What is epilepsy?
Epilepsy is a condition that leads to dogs having repeated fits or seizures due to abnormal activity in the brain. Most seizures happen when dogs are relaxed and resting quietly, often in the evening or at night.
Symptoms include fits or seizures. Once seizures start, dogs lose consciousness and don't respond to owners. Facial twitching and running or stretching movements with their legs are also common symptoms and sometimes they cry out. Seizures typically last between 1 and 3 minutes. Once a fit is over affected dogs may behave oddly and may appear dazed and confused, sometimes for several hours. More rarely fits will continue over a longer period. This can be an emergency as the brain may become starved of oxygen. In such a case, urgent veterinary advice should be sought.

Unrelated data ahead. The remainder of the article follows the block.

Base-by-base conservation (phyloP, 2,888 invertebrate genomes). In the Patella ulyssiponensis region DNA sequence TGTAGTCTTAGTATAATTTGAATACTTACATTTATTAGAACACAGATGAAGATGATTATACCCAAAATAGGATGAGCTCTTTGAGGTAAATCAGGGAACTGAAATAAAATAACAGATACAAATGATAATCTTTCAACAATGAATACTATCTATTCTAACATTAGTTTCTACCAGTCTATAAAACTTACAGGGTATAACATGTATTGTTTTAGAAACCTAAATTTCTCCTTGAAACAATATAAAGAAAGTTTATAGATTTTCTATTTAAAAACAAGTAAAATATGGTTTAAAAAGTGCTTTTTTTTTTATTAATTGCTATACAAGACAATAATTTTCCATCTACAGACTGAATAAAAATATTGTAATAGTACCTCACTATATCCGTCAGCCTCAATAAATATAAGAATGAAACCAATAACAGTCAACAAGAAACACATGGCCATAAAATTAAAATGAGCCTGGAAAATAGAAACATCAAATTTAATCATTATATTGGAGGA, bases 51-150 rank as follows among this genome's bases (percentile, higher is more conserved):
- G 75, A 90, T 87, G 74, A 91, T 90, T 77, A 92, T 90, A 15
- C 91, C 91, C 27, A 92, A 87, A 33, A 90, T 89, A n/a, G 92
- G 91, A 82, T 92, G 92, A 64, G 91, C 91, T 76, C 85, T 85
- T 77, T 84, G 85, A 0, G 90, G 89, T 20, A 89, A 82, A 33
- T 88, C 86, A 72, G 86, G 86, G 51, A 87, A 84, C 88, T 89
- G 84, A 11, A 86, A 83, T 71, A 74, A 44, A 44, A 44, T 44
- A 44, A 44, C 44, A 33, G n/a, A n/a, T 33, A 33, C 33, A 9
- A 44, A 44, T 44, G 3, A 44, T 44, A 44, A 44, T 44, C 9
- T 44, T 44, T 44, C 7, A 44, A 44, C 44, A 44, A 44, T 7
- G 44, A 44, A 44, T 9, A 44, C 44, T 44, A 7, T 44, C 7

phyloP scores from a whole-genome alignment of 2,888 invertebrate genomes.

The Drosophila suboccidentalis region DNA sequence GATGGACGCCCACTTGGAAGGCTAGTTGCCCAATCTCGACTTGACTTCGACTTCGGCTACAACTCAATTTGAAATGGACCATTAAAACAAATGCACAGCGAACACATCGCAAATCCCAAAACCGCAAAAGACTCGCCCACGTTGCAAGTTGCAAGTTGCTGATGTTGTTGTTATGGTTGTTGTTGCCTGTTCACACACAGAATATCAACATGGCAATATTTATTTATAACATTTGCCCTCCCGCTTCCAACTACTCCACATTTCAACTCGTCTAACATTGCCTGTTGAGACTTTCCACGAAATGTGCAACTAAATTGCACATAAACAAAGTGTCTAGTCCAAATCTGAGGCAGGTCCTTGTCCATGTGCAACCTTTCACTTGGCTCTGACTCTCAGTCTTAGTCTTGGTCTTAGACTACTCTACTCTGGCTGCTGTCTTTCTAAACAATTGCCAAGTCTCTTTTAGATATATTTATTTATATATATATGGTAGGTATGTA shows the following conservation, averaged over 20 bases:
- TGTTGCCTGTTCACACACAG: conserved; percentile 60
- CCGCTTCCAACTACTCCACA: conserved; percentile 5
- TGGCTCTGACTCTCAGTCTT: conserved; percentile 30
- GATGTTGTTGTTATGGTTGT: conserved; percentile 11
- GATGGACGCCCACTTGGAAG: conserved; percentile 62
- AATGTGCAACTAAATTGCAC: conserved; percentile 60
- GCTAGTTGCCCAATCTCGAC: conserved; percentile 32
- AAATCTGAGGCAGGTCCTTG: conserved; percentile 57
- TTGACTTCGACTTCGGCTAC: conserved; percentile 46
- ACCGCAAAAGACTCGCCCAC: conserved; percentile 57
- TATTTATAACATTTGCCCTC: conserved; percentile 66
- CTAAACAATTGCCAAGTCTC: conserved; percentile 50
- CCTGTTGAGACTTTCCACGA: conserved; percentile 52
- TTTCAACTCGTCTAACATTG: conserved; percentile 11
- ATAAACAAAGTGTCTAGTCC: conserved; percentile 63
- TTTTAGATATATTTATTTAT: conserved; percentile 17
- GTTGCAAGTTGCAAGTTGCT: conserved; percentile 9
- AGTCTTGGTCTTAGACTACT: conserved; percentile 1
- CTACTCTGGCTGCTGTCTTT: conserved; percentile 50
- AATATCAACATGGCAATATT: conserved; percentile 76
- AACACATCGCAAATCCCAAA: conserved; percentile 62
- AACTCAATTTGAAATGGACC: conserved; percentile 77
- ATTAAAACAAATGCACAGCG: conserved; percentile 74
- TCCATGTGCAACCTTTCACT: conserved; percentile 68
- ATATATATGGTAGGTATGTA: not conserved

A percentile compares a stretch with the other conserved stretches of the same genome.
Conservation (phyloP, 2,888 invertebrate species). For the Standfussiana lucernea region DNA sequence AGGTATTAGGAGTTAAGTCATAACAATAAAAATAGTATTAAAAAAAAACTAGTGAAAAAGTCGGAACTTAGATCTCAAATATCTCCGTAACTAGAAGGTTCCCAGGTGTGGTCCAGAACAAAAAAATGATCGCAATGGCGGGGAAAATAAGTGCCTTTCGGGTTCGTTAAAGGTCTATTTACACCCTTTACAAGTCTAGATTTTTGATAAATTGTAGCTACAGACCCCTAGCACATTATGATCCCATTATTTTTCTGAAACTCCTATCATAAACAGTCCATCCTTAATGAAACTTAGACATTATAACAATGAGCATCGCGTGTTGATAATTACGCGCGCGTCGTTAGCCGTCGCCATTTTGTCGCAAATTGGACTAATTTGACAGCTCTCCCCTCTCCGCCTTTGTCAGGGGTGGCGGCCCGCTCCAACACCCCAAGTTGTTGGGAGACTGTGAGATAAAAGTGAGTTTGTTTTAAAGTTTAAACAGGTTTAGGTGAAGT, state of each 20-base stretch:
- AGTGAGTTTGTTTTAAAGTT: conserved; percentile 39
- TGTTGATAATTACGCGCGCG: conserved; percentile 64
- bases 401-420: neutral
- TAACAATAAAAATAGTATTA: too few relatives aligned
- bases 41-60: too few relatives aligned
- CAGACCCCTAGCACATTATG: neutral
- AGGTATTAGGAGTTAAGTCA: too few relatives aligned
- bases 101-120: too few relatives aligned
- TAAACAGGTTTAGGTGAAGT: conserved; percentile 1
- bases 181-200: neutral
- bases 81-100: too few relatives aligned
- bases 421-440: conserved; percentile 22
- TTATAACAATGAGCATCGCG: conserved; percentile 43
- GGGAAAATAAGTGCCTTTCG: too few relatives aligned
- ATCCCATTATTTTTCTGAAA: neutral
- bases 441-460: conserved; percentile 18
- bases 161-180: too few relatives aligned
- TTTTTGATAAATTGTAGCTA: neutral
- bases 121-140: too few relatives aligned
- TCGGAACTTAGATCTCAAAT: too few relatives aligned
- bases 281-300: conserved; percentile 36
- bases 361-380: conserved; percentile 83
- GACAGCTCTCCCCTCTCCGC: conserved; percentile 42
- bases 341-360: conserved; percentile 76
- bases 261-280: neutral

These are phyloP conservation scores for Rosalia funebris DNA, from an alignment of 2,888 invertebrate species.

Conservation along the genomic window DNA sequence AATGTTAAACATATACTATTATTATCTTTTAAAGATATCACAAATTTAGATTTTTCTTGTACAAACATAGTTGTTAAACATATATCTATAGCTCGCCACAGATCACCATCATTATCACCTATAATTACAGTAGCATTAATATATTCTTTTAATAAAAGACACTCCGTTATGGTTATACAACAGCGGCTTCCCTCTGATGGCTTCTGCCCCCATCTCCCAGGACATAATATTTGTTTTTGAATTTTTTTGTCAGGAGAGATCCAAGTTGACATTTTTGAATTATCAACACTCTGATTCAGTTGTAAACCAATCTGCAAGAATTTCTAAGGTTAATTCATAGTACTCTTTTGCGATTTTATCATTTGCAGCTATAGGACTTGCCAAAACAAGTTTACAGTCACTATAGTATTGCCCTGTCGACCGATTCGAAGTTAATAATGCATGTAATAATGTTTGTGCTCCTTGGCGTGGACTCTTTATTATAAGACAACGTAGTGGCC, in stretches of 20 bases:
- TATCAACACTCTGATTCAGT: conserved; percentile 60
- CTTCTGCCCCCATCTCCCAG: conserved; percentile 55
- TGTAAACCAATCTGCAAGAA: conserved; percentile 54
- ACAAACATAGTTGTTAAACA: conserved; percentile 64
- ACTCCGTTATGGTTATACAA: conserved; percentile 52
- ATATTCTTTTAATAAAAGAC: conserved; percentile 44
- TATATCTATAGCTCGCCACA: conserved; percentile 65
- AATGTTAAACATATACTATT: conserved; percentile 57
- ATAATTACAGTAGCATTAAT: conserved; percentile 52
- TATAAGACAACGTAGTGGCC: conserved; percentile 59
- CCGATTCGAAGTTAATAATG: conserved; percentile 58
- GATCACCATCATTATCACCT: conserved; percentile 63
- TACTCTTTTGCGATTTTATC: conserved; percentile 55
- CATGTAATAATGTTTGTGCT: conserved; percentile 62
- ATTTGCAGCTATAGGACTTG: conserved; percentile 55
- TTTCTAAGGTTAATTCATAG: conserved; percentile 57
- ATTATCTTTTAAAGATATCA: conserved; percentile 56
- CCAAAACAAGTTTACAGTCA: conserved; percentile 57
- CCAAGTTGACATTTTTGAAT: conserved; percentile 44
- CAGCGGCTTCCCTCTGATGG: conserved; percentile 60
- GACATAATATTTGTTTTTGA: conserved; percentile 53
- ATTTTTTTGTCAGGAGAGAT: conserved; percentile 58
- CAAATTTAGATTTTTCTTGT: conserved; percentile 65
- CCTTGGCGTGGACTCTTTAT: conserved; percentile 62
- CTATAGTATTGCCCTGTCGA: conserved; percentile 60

What causes epilepsy?
Epilepsy is caused by abnormal activity in the brain. Some breeds of dog are more susceptible and the condition may be inherited in breeding lines. It may also result in minor brain damage caused by head injury or from oxygen starvation (for example at birth). Other types of seizures may be caused by underlying medical disorders, so your vet will usually need to investigate further.
A number of medications are available to control regular or persistent epileptic seizures. If you think your dog has developed fits or seizures, contact your vet who will be able to advise appropriately.